WASHINGTON - Five compact pickup trucks heavily advertised as being rugged and tough are wimps in a high-speed crash, the Insurance Institute for Highway Safety said last week.
None of the five achieved a 'Good' rating - the best possible score - for occupant safety in a 40-mph crash.
The institute, which is funded by the insurance industry, said the 1998 trucks all failed to live up to manufacturer claims about energy-absorbing front ends and advertising-created images of toughness and durability.
'Toughness doesn't necessarily translate into good performance in a high-speed crash,' said the institute's president, Brian O'Neill.
The two vehicles that scored highest, the Toyota Tacoma and the Ford Ranger, still won only 'Acceptable' ratings.
Next came the Chevrolet S10 with a 'Marginal' rating, while the Dodge Dakota and the Nissan Frontier scored 'Poor.'
The results also apply to sister vehicles, including the Mazda B series, near-twin of the Ranger, and the GMC Sonoma and Isuzu Hombre, both variations of the S10.
Automakers vigorously disputed the test results, which many consumers refer to when considering a vehicle purchase.
Chrysler Corp., in a statement, said the institute's data from the crash dummy in the Dakota test appear to be simply erroneous.
Ed Lewis, a spokesman for Nissan North America, said that 'the auto industry as a whole' questions the validity of the institute's tests.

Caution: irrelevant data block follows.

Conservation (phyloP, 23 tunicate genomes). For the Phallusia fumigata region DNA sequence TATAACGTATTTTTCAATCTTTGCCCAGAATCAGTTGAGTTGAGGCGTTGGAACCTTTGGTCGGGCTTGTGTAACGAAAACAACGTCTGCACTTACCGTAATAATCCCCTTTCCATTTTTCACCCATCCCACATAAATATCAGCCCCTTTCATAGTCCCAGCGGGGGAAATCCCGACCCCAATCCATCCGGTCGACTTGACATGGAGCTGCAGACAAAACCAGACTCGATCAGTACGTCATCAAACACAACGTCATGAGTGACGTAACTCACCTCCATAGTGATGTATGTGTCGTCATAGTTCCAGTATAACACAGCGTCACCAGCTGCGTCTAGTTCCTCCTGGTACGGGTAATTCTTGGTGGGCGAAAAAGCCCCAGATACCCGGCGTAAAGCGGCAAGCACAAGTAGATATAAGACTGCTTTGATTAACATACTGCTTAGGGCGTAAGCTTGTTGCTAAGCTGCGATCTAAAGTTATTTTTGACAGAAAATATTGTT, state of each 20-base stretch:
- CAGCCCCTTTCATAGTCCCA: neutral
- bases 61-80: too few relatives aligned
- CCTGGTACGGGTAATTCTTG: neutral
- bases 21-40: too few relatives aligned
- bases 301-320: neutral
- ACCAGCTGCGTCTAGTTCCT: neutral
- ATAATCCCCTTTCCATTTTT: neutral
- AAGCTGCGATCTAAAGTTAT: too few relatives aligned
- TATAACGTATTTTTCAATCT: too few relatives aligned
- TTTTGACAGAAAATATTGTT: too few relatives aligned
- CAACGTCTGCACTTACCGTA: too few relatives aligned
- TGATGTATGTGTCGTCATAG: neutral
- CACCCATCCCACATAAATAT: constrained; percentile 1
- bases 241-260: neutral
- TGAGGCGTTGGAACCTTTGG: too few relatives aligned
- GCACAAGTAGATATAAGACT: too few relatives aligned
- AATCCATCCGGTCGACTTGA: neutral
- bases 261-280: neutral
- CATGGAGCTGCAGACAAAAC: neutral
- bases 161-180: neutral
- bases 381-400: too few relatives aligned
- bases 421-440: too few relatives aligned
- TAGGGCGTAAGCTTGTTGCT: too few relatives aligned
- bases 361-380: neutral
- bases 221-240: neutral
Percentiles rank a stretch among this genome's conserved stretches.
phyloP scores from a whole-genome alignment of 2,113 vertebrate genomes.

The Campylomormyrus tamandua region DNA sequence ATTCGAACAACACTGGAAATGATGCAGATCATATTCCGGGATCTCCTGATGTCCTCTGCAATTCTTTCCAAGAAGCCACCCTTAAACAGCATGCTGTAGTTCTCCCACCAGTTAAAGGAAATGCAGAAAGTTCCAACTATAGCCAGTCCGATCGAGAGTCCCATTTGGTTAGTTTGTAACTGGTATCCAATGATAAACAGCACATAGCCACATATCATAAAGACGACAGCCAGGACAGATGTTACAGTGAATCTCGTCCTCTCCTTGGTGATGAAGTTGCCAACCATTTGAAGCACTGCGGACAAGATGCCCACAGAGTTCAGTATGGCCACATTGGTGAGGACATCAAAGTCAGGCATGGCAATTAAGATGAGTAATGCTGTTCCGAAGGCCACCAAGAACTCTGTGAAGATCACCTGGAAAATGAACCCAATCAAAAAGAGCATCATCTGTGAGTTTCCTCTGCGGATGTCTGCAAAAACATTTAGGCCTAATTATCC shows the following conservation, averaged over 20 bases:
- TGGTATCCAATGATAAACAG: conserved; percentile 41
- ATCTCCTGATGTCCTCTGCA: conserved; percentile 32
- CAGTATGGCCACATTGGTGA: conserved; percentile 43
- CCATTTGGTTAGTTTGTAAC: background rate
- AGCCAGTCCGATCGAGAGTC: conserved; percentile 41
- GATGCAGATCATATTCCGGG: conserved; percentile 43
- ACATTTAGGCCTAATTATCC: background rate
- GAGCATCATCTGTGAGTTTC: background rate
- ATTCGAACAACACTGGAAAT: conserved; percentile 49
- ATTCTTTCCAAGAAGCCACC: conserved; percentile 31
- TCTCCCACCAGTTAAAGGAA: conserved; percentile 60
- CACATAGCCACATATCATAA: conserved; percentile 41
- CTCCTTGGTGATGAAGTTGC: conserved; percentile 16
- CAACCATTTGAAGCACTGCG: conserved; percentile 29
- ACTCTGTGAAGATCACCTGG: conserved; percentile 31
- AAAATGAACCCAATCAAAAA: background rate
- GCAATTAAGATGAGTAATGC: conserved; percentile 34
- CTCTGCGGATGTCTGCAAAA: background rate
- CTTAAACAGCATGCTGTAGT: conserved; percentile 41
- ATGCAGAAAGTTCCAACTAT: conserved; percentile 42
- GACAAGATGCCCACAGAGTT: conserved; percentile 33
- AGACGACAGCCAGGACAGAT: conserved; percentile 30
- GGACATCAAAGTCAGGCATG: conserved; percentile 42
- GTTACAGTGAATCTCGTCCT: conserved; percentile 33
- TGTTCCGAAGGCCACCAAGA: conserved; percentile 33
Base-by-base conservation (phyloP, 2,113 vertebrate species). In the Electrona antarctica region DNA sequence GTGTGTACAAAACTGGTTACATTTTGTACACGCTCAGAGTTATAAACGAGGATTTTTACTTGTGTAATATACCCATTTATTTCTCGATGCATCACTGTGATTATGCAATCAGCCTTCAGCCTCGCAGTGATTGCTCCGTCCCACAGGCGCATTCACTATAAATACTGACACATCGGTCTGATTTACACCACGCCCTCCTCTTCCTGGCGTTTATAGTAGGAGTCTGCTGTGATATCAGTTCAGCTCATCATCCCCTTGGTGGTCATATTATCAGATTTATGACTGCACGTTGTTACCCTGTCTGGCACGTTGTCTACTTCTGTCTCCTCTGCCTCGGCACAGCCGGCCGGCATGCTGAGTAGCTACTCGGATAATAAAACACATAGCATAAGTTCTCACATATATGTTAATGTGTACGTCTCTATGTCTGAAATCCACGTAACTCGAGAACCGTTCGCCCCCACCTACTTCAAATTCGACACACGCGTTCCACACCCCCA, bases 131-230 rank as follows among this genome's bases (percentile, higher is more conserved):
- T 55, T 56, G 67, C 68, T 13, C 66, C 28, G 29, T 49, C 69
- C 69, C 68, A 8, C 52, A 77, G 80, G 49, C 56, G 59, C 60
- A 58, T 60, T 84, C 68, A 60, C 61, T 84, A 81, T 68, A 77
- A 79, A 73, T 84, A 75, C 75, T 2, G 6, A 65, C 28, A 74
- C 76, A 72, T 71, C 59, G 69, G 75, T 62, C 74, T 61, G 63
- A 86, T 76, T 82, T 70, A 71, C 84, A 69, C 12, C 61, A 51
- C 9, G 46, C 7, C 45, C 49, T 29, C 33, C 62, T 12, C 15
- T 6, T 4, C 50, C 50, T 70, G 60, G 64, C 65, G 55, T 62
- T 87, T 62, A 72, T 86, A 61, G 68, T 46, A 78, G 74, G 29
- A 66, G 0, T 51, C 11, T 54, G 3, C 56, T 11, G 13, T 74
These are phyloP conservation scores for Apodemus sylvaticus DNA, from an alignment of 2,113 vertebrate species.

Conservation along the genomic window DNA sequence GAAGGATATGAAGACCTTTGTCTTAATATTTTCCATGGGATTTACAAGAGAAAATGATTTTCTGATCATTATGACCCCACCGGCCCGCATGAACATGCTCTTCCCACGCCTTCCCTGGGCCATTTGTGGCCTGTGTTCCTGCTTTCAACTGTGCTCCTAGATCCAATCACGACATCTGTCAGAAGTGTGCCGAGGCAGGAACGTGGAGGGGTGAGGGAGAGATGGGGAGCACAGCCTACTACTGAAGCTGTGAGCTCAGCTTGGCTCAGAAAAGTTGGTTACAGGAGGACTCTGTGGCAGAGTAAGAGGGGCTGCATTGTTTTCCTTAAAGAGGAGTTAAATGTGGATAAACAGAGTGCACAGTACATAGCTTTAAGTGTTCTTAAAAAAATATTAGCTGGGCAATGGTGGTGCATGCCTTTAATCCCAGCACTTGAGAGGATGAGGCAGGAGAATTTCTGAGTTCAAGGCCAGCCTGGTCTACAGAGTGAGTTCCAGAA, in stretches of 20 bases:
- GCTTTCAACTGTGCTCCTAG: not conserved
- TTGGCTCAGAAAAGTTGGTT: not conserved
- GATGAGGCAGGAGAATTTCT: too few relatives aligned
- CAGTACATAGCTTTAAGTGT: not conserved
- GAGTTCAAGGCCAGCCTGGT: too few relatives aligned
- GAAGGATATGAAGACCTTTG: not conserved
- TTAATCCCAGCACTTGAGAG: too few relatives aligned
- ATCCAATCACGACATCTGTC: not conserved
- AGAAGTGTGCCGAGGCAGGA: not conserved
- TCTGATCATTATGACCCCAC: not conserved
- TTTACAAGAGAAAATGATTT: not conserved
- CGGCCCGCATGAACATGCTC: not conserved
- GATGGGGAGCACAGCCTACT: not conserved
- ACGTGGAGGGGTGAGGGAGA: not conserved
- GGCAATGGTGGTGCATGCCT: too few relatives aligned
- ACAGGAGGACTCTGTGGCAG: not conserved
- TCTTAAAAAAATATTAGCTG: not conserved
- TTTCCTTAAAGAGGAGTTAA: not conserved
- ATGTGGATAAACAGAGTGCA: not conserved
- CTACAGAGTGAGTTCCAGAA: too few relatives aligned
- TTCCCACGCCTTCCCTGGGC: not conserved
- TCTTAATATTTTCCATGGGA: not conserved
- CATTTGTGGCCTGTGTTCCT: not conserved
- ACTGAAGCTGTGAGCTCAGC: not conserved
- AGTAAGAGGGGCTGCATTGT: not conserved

'We feel confident, based on our own laboratory testing and real-world experience, that the '98 Frontier is an excellent vehicle,' he said.
General Motors issued a particularly vigorous response.
Using charts, GM contended that measurements of forces on the crash dummy in the S10 were all in the same ranges as those from other vehicles that in the past have gotten 'Good' ratings from the institute.
'The institute's crash ratings are quite subjective and rely heavily on occupant compartment intrusion. However, intrusion is irrelevant if it does not cause injury,' said GM spokesman Kyle Johnson.
O'Neill said that, while energy absorption is important, 'no safety expert would claim it is the safety cage that should do the crushing.'
In its test, the institute runs a vehicle into the corner of a barrier at 40 mph. The institute measures impact on a crash dummy's head, chest and legs and analyzes the performance of the vehicle's structure and restraints before giving an overall score.